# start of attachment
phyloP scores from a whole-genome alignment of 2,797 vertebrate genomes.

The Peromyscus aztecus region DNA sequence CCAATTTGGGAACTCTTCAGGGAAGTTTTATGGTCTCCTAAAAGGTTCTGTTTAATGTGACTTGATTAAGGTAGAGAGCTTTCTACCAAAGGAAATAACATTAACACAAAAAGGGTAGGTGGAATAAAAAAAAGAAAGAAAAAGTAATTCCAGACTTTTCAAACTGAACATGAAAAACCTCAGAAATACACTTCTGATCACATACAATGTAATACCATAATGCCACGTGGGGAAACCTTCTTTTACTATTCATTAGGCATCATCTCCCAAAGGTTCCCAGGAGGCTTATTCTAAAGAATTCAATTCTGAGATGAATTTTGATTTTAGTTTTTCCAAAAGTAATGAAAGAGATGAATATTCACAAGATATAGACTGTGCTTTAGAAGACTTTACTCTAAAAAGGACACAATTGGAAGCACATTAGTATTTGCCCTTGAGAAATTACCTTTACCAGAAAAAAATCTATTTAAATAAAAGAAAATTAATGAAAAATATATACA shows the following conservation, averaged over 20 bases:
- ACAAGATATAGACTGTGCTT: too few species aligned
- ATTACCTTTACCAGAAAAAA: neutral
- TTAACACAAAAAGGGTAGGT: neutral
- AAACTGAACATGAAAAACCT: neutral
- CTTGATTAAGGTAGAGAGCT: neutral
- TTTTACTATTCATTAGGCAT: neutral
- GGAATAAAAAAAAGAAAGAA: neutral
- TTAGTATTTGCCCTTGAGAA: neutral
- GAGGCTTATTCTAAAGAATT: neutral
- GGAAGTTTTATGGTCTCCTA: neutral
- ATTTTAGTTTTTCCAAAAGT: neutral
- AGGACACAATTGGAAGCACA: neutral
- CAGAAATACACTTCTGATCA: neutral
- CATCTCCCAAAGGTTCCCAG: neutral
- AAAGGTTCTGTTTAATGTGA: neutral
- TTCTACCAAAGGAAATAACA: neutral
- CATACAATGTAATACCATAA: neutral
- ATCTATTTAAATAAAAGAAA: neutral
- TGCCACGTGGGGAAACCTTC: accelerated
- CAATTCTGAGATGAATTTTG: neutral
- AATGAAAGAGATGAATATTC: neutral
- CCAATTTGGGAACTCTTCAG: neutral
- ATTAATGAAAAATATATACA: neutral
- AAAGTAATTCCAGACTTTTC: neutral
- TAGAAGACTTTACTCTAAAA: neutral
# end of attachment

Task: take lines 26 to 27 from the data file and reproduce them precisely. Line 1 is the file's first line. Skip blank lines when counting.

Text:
- AAAGTAATTCCAGACTTTTC: neutral
- TAGAAGACTTTACTCTAAAA: neutral